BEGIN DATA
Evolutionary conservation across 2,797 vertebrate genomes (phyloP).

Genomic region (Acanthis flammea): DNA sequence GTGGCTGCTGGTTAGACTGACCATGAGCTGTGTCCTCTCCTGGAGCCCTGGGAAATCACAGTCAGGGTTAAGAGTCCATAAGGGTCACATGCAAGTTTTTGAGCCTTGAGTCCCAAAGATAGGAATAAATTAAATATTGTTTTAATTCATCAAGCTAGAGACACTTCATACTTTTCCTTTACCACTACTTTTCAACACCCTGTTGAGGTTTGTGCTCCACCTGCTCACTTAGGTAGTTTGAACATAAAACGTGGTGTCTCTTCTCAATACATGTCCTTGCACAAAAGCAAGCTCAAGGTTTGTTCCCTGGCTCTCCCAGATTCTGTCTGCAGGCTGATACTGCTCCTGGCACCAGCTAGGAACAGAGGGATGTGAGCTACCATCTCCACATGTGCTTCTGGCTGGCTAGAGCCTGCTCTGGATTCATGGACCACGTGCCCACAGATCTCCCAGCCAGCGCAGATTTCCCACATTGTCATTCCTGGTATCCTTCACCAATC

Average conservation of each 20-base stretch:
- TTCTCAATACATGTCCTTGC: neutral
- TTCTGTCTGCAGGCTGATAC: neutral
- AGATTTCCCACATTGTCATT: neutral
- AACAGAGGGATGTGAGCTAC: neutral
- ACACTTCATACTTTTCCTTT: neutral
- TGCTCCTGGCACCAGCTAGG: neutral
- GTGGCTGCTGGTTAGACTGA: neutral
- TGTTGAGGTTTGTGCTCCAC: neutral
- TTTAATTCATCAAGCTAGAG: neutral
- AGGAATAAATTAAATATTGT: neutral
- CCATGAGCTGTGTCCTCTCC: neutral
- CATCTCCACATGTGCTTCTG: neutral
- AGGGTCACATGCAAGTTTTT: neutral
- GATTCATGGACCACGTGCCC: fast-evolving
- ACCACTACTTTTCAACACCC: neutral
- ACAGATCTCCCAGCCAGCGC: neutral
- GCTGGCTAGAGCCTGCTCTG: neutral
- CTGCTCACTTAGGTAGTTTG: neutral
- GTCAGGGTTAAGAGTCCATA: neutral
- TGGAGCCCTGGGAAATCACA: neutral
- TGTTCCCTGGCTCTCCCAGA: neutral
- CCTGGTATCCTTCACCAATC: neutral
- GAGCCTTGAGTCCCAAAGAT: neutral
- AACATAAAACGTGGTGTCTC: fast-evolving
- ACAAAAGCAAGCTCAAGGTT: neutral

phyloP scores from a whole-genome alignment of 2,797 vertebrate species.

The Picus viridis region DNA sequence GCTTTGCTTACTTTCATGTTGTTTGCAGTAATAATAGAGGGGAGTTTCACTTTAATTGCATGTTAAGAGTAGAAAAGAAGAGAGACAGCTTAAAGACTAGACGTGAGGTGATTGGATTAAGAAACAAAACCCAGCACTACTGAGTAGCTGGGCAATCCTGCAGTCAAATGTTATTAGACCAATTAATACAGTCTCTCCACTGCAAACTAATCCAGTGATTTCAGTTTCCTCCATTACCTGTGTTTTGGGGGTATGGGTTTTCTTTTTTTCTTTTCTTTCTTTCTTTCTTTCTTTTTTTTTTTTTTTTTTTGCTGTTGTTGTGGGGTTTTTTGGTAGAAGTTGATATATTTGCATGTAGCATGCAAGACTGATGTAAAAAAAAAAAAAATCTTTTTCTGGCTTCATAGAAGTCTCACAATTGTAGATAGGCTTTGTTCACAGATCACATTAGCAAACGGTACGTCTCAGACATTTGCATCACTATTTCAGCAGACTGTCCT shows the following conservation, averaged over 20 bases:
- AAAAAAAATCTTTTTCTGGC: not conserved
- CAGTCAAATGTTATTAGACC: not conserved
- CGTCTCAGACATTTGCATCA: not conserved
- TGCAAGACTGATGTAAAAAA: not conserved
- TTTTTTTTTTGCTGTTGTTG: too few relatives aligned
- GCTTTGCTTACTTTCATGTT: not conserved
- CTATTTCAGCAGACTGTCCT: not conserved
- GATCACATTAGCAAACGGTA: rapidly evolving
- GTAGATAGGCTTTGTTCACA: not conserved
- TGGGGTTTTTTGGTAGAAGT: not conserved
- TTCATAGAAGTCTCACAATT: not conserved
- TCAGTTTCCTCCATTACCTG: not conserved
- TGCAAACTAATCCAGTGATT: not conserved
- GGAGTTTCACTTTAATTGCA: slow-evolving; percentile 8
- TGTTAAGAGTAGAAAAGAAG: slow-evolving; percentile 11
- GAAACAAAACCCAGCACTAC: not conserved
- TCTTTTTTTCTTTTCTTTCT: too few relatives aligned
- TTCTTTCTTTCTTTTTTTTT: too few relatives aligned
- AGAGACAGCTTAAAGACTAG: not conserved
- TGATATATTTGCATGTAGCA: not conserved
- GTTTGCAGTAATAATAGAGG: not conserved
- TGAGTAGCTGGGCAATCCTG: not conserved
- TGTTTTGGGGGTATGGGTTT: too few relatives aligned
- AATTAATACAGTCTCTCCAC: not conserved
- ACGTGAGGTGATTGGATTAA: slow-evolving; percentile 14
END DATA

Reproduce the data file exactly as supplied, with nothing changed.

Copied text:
Evolutionary conservation across 2,797 vertebrate genomes (phyloP).

Genomic region (Acanthis flammea): DNA sequence GTGGCTGCTGGTTAGACTGACCATGAGCTGTGTCCTCTCCTGGAGCCCTGGGAAATCACAGTCAGGGTTAAGAGTCCATAAGGGTCACATGCAAGTTTTTGAGCCTTGAGTCCCAAAGATAGGAATAAATTAAATATTGTTTTAATTCATCAAGCTAGAGACACTTCATACTTTTCCTTTACCACTACTTTTCAACACCCTGTTGAGGTTTGTGCTCCACCTGCTCACTTAGGTAGTTTGAACATAAAACGTGGTGTCTCTTCTCAATACATGTCCTTGCACAAAAGCAAGCTCAAGGTTTGTTCCCTGGCTCTCCCAGATTCTGTCTGCAGGCTGATACTGCTCCTGGCACCAGCTAGGAACAGAGGGATGTGAGCTACCATCTCCACATGTGCTTCTGGCTGGCTAGAGCCTGCTCTGGATTCATGGACCACGTGCCCACAGATCTCCCAGCCAGCGCAGATTTCCCACATTGTCATTCCTGGTATCCTTCACCAATC

Average conservation of each 20-base stretch:
- TTCTCAATACATGTCCTTGC: neutral
- TTCTGTCTGCAGGCTGATAC: neutral
- AGATTTCCCACATTGTCATT: neutral
- AACAGAGGGATGTGAGCTAC: neutral
- ACACTTCATACTTTTCCTTT: neutral
- TGCTCCTGGCACCAGCTAGG: neutral
- GTGGCTGCTGGTTAGACTGA: neutral
- TGTTGAGGTTTGTGCTCCAC: neutral
- TTTAATTCATCAAGCTAGAG: neutral
- AGGAATAAATTAAATATTGT: neutral
- CCATGAGCTGTGTCCTCTCC: neutral
- CATCTCCACATGTGCTTCTG: neutral
- AGGGTCACATGCAAGTTTTT: neutral
- GATTCATGGACCACGTGCCC: fast-evolving
- ACCACTACTTTTCAACACCC: neutral
- ACAGATCTCCCAGCCAGCGC: neutral
- GCTGGCTAGAGCCTGCTCTG: neutral
- CTGCTCACTTAGGTAGTTTG: neutral
- GTCAGGGTTAAGAGTCCATA: neutral
- TGGAGCCCTGGGAAATCACA: neutral
- TGTTCCCTGGCTCTCCCAGA: neutral
- CCTGGTATCCTTCACCAATC: neutral
- GAGCCTTGAGTCCCAAAGAT: neutral
- AACATAAAACGTGGTGTCTC: fast-evolving
- ACAAAAGCAAGCTCAAGGTT: neutral

phyloP scores from a whole-genome alignment of 2,797 vertebrate species.

The Picus viridis region DNA sequence GCTTTGCTTACTTTCATGTTGTTTGCAGTAATAATAGAGGGGAGTTTCACTTTAATTGCATGTTAAGAGTAGAAAAGAAGAGAGACAGCTTAAAGACTAGACGTGAGGTGATTGGATTAAGAAACAAAACCCAGCACTACTGAGTAGCTGGGCAATCCTGCAGTCAAATGTTATTAGACCAATTAATACAGTCTCTCCACTGCAAACTAATCCAGTGATTTCAGTTTCCTCCATTACCTGTGTTTTGGGGGTATGGGTTTTCTTTTTTTCTTTTCTTTCTTTCTTTCTTTCTTTTTTTTTTTTTTTTTTTGCTGTTGTTGTGGGGTTTTTTGGTAGAAGTTGATATATTTGCATGTAGCATGCAAGACTGATGTAAAAAAAAAAAAAATCTTTTTCTGGCTTCATAGAAGTCTCACAATTGTAGATAGGCTTTGTTCACAGATCACATTAGCAAACGGTACGTCTCAGACATTTGCATCACTATTTCAGCAGACTGTCCT shows the following conservation, averaged over 20 bases:
- AAAAAAAATCTTTTTCTGGC: not conserved
- CAGTCAAATGTTATTAGACC: not conserved
- CGTCTCAGACATTTGCATCA: not conserved
- TGCAAGACTGATGTAAAAAA: not conserved
- TTTTTTTTTTGCTGTTGTTG: too few relatives aligned
- GCTTTGCTTACTTTCATGTT: not conserved
- CTATTTCAGCAGACTGTCCT: not conserved
- GATCACATTAGCAAACGGTA: rapidly evolving
- GTAGATAGGCTTTGTTCACA: not conserved
- TGGGGTTTTTTGGTAGAAGT: not conserved
- TTCATAGAAGTCTCACAATT: not conserved
- TCAGTTTCCTCCATTACCTG: not conserved
- TGCAAACTAATCCAGTGATT: not conserved
- GGAGTTTCACTTTAATTGCA: slow-evolving; percentile 8
- TGTTAAGAGTAGAAAAGAAG: slow-evolving; percentile 11
- GAAACAAAACCCAGCACTAC: not conserved
- TCTTTTTTTCTTTTCTTTCT: too few relatives aligned
- TTCTTTCTTTCTTTTTTTTT: too few relatives aligned
- AGAGACAGCTTAAAGACTAG: not conserved
- TGATATATTTGCATGTAGCA: not conserved
- GTTTGCAGTAATAATAGAGG: not conserved
- TGAGTAGCTGGGCAATCCTG: not conserved
- TGTTTTGGGGGTATGGGTTT: too few relatives aligned
- AATTAATACAGTCTCTCCAC: not conserved
- ACGTGAGGTGATTGGATTAA: slow-evolving; percentile 14